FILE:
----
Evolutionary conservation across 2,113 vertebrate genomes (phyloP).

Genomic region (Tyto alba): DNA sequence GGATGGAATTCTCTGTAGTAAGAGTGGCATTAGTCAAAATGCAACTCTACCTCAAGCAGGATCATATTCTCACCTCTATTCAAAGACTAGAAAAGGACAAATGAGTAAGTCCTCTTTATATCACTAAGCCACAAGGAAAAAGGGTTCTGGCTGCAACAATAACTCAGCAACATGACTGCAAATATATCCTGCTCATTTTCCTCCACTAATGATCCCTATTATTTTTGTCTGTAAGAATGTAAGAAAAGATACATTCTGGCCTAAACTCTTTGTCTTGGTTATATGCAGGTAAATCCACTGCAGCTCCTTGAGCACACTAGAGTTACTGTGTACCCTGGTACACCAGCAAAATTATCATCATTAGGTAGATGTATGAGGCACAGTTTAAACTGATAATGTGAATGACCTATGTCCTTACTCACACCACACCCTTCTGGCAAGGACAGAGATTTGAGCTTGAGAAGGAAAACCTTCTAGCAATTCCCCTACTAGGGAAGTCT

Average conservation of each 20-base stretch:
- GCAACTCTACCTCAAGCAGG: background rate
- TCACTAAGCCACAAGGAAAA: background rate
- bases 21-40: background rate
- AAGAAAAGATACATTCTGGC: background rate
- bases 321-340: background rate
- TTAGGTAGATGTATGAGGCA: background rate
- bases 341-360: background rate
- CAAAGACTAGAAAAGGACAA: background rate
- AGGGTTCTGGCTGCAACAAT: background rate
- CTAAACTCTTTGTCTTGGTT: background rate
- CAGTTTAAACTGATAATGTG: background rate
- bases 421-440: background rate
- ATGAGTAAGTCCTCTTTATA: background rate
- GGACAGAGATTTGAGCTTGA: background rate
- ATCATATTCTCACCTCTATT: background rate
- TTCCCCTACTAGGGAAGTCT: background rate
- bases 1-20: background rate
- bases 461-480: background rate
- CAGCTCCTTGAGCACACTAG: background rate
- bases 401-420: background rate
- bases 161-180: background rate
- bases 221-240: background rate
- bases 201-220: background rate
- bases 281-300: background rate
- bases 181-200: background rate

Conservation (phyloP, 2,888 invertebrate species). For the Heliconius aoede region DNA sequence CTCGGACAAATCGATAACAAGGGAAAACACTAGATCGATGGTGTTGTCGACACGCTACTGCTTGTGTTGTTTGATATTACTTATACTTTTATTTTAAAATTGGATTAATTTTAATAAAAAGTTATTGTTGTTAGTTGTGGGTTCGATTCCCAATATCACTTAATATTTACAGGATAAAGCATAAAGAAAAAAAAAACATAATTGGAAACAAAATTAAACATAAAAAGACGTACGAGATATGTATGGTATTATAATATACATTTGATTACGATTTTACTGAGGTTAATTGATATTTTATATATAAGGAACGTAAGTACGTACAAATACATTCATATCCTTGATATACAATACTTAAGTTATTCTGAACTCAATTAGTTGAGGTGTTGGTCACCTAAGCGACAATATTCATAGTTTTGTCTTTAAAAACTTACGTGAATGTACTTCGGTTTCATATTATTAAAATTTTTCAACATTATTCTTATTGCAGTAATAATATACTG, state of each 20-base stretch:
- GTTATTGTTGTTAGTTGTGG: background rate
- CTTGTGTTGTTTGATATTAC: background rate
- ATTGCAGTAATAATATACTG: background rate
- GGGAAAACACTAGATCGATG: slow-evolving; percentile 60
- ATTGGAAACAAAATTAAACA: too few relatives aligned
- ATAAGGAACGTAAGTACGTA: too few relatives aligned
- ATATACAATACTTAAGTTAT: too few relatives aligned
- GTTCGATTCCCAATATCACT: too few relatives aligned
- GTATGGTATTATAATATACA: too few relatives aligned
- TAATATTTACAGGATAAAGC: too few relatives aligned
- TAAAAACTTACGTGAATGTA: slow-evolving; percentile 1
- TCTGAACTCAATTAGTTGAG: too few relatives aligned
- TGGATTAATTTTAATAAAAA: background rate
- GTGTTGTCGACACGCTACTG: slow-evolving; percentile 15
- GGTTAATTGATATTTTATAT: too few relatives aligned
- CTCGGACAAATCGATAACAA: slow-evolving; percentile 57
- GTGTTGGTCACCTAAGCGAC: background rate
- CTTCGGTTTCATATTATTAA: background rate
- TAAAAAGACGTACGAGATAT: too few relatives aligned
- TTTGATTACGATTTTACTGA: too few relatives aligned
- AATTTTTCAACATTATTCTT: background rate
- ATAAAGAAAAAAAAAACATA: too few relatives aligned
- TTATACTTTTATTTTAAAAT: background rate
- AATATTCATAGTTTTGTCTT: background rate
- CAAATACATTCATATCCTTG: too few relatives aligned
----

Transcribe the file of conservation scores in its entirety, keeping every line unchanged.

Evolutionary conservation across 2,113 vertebrate genomes (phyloP).

Genomic region (Tyto alba): DNA sequence GGATGGAATTCTCTGTAGTAAGAGTGGCATTAGTCAAAATGCAACTCTACCTCAAGCAGGATCATATTCTCACCTCTATTCAAAGACTAGAAAAGGACAAATGAGTAAGTCCTCTTTATATCACTAAGCCACAAGGAAAAAGGGTTCTGGCTGCAACAATAACTCAGCAACATGACTGCAAATATATCCTGCTCATTTTCCTCCACTAATGATCCCTATTATTTTTGTCTGTAAGAATGTAAGAAAAGATACATTCTGGCCTAAACTCTTTGTCTTGGTTATATGCAGGTAAATCCACTGCAGCTCCTTGAGCACACTAGAGTTACTGTGTACCCTGGTACACCAGCAAAATTATCATCATTAGGTAGATGTATGAGGCACAGTTTAAACTGATAATGTGAATGACCTATGTCCTTACTCACACCACACCCTTCTGGCAAGGACAGAGATTTGAGCTTGAGAAGGAAAACCTTCTAGCAATTCCCCTACTAGGGAAGTCT

Average conservation of each 20-base stretch:
- GCAACTCTACCTCAAGCAGG: background rate
- TCACTAAGCCACAAGGAAAA: background rate
- bases 21-40: background rate
- AAGAAAAGATACATTCTGGC: background rate
- bases 321-340: background rate
- TTAGGTAGATGTATGAGGCA: background rate
- bases 341-360: background rate
- CAAAGACTAGAAAAGGACAA: background rate
- AGGGTTCTGGCTGCAACAAT: background rate
- CTAAACTCTTTGTCTTGGTT: background rate
- CAGTTTAAACTGATAATGTG: background rate
- bases 421-440: background rate
- ATGAGTAAGTCCTCTTTATA: background rate
- GGACAGAGATTTGAGCTTGA: background rate
- ATCATATTCTCACCTCTATT: background rate
- TTCCCCTACTAGGGAAGTCT: background rate
- bases 1-20: background rate
- bases 461-480: background rate
- CAGCTCCTTGAGCACACTAG: background rate
- bases 401-420: background rate
- bases 161-180: background rate
- bases 221-240: background rate
- bases 201-220: background rate
- bases 281-300: background rate
- bases 181-200: background rate

Conservation (phyloP, 2,888 invertebrate species). For the Heliconius aoede region DNA sequence CTCGGACAAATCGATAACAAGGGAAAACACTAGATCGATGGTGTTGTCGACACGCTACTGCTTGTGTTGTTTGATATTACTTATACTTTTATTTTAAAATTGGATTAATTTTAATAAAAAGTTATTGTTGTTAGTTGTGGGTTCGATTCCCAATATCACTTAATATTTACAGGATAAAGCATAAAGAAAAAAAAAACATAATTGGAAACAAAATTAAACATAAAAAGACGTACGAGATATGTATGGTATTATAATATACATTTGATTACGATTTTACTGAGGTTAATTGATATTTTATATATAAGGAACGTAAGTACGTACAAATACATTCATATCCTTGATATACAATACTTAAGTTATTCTGAACTCAATTAGTTGAGGTGTTGGTCACCTAAGCGACAATATTCATAGTTTTGTCTTTAAAAACTTACGTGAATGTACTTCGGTTTCATATTATTAAAATTTTTCAACATTATTCTTATTGCAGTAATAATATACTG, state of each 20-base stretch:
- GTTATTGTTGTTAGTTGTGG: background rate
- CTTGTGTTGTTTGATATTAC: background rate
- ATTGCAGTAATAATATACTG: background rate
- GGGAAAACACTAGATCGATG: slow-evolving; percentile 60
- ATTGGAAACAAAATTAAACA: too few relatives aligned
- ATAAGGAACGTAAGTACGTA: too few relatives aligned
- ATATACAATACTTAAGTTAT: too few relatives aligned
- GTTCGATTCCCAATATCACT: too few relatives aligned
- GTATGGTATTATAATATACA: too few relatives aligned
- TAATATTTACAGGATAAAGC: too few relatives aligned
- TAAAAACTTACGTGAATGTA: slow-evolving; percentile 1
- TCTGAACTCAATTAGTTGAG: too few relatives aligned
- TGGATTAATTTTAATAAAAA: background rate
- GTGTTGTCGACACGCTACTG: slow-evolving; percentile 15
- GGTTAATTGATATTTTATAT: too few relatives aligned
- CTCGGACAAATCGATAACAA: slow-evolving; percentile 57
- GTGTTGGTCACCTAAGCGAC: background rate
- CTTCGGTTTCATATTATTAA: background rate
- TAAAAAGACGTACGAGATAT: too few relatives aligned
- TTTGATTACGATTTTACTGA: too few relatives aligned
- AATTTTTCAACATTATTCTT: background rate
- ATAAAGAAAAAAAAAACATA: too few relatives aligned
- TTATACTTTTATTTTAAAAT: background rate
- AATATTCATAGTTTTGTCTT: background rate
- CAAATACATTCATATCCTTG: too few relatives aligned